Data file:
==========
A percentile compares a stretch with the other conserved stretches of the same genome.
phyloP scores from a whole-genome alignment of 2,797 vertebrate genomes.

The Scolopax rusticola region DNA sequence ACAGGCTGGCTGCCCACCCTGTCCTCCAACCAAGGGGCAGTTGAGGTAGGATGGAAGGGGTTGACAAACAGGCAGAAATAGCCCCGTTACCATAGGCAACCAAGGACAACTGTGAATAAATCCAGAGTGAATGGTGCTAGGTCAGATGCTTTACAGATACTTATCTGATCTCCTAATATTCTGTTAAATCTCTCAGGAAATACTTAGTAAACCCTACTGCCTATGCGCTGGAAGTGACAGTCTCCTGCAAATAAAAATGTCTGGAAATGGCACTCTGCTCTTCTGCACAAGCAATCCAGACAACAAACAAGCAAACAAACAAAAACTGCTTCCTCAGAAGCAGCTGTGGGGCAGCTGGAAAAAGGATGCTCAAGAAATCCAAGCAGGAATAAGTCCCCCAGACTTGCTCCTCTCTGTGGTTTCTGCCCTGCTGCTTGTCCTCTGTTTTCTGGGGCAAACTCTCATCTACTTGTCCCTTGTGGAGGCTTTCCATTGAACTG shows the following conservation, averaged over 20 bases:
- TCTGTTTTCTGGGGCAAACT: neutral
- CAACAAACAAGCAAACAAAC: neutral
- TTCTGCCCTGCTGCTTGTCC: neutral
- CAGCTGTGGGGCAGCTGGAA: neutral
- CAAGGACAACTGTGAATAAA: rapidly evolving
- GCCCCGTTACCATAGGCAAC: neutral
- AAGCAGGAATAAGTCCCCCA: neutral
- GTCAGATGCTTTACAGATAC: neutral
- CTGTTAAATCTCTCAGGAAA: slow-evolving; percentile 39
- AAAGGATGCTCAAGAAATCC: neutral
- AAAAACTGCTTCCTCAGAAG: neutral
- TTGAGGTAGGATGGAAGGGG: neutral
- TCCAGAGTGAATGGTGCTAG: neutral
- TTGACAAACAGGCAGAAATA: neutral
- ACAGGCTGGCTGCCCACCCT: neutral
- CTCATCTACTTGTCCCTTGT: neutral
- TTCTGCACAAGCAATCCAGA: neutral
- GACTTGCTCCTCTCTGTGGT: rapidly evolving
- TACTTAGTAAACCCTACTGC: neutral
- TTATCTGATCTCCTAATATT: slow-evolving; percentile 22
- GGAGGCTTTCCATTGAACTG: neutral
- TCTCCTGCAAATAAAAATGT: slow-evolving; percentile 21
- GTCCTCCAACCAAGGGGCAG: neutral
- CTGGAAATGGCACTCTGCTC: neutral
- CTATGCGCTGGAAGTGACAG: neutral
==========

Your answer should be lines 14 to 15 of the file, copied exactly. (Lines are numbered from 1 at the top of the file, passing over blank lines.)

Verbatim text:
- AAAAACTGCTTCCTCAGAAG: neutral
- TTGAGGTAGGATGGAAGGGG: neutral